The Herbivore’s Ethos

My formal training in economics means that I’m a data lover at heart. Even more, I especially love making use of market design and analysis background in understanding what it is that leads people to make the decisions they make.

The other day, I read an interesting paper on various experimental methods that researchers hoped would lead to lower rates of tax evasion. It turns out, that appealing to people’s ethos– the moral obligation to pay one’s taxes as a civic duty—does nothing to increase tax payer participation.

This study got me thinking. What is it that drives people to make decisions about eating a plant-based diet? Is it a moral obligation to do our part in mitigating climate change? Along this larger-than-ourselves argument, maybe it is an ethical belief to value the lives of living beings as equal to our own. Perhaps the horrors of factory farming and the merciless slaughtering of animals who feel pain, happiness, and life the same we do leave us with no other choice but to follow a plant-based diet?

On the other hand, it could be all about us. The desire to be healthier and to lose weight is also an oft-cited reason in people’s decisions to turn to a veg*n diet. Animal and planet welfare is just a secondary concern, if one at all, in one’s desire to cut out meat on the path towards a slimmer figure. Juice based diets, after all, leave little room for consuming full meals. Especially filling animal products.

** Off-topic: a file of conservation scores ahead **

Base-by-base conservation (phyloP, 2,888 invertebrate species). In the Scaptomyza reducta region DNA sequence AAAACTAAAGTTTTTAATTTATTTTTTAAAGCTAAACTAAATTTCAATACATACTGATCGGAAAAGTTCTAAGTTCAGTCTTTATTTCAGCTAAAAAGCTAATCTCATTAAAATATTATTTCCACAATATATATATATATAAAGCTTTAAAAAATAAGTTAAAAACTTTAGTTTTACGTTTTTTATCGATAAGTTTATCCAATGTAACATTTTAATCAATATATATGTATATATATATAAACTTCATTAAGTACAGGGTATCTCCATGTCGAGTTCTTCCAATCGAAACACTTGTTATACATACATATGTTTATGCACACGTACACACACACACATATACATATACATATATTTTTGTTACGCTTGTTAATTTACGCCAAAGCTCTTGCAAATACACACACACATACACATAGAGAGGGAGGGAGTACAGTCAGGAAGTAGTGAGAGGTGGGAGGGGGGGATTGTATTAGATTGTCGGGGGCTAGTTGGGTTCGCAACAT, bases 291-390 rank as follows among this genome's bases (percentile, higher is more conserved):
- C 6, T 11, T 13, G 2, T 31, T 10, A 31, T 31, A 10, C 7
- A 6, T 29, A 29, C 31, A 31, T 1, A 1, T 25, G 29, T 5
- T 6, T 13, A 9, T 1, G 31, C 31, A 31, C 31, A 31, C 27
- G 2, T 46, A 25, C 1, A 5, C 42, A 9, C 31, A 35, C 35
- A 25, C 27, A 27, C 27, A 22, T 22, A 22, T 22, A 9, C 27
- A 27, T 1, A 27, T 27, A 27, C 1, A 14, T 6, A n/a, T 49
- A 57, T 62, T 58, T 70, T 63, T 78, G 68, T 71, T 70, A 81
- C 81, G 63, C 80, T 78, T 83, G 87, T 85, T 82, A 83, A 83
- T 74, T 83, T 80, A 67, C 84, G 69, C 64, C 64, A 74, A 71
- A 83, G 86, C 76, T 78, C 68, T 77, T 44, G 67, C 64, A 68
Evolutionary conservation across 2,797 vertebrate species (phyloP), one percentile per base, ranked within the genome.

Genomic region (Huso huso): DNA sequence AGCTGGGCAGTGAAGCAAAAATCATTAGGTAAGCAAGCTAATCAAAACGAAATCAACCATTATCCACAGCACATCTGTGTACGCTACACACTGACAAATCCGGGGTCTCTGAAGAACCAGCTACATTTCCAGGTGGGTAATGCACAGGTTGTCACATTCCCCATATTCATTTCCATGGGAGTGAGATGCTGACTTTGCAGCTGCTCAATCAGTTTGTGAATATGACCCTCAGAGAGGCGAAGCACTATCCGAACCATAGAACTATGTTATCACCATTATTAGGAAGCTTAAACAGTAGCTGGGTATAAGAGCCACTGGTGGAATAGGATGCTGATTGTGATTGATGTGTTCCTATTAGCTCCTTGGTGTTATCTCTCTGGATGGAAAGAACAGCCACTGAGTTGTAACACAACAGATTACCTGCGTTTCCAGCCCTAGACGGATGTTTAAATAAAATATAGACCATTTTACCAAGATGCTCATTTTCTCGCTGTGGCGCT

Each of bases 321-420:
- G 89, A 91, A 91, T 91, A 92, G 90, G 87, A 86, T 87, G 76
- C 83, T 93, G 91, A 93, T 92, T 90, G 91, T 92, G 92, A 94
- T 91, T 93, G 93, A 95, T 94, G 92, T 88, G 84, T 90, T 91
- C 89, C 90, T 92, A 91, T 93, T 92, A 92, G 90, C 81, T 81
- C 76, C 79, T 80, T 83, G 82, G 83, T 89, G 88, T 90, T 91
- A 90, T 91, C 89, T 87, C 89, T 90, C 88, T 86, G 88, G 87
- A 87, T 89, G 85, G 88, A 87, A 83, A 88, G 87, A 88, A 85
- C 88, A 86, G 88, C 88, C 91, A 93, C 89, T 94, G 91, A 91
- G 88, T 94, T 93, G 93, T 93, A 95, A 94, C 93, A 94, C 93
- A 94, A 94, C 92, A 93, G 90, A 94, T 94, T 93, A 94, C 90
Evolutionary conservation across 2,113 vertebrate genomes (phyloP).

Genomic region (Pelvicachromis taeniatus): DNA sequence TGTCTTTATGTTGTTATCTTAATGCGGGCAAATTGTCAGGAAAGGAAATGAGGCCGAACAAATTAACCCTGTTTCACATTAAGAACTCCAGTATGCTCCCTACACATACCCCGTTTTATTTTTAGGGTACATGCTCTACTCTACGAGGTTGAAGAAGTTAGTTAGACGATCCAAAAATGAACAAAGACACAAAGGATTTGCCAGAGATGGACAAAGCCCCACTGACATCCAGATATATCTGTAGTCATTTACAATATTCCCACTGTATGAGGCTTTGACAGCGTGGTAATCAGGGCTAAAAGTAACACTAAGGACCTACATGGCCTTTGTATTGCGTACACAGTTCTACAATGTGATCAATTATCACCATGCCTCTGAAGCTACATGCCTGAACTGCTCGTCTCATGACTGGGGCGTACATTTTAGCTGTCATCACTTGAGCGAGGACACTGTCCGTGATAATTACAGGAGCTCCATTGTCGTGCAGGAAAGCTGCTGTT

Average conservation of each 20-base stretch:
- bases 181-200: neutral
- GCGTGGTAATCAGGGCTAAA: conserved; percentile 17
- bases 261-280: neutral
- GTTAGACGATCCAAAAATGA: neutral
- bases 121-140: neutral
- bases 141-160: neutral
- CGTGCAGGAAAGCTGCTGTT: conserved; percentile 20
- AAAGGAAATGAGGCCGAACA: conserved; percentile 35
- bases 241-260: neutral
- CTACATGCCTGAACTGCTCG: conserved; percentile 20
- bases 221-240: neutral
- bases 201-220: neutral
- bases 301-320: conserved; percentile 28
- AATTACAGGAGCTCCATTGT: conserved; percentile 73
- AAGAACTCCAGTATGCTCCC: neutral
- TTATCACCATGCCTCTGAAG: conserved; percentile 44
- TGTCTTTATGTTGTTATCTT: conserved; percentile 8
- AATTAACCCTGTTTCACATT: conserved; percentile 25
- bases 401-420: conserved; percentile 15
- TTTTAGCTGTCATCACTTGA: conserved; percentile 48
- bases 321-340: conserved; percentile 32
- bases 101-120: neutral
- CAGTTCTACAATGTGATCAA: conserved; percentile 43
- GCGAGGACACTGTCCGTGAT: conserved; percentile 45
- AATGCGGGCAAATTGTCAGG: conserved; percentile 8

Surely some (like myself) are born-and-raised vegetarians who either carry on the plant-based diet out of tradition or a conscious decision to do so in adulthood. Speaking for myself, it was a combination of both.

Plants and I are still friends today

I question plant-based eaters’ motives because surely it must have an impact on one’s long-term adoption of a veg*n diet. Once we arrive at our decision, what determines how long we’ll give up meat and/or dairy? Does the dieter, who, after witnessing unsatisfactory results in her weight loss goal switch readily to a diet less full of sugary fruit and carb-laden starches? Indeed, a paleo diet rich in meat might be the key in reaching weight-loss goals. In the veg-dieter model, eating a plant-based diet is only a means to an end.

Surely, we give up meat at a cost. When our friends insist on trying out the local hamburger joint or enjoying a fine dining experience at a steak house, we show up as the veg head ordering a salad. But we hold steady in our commitment to animals and the planet because we see no other option. The price we pay in the form of side-eyes and strange looks dwarfs in comparison to the strength we find in acting on what we believe to be fundamentally true.

Could it be true that the ethos affirming we are part of something more than ourselves be the sole driver of a devoted plant-based eater?

What do you think? If you follow a plant-based diet, what are your motivations behind doing so? What about others you know who don’t eat meat?


13 responses to “The Herbivore’s Ethos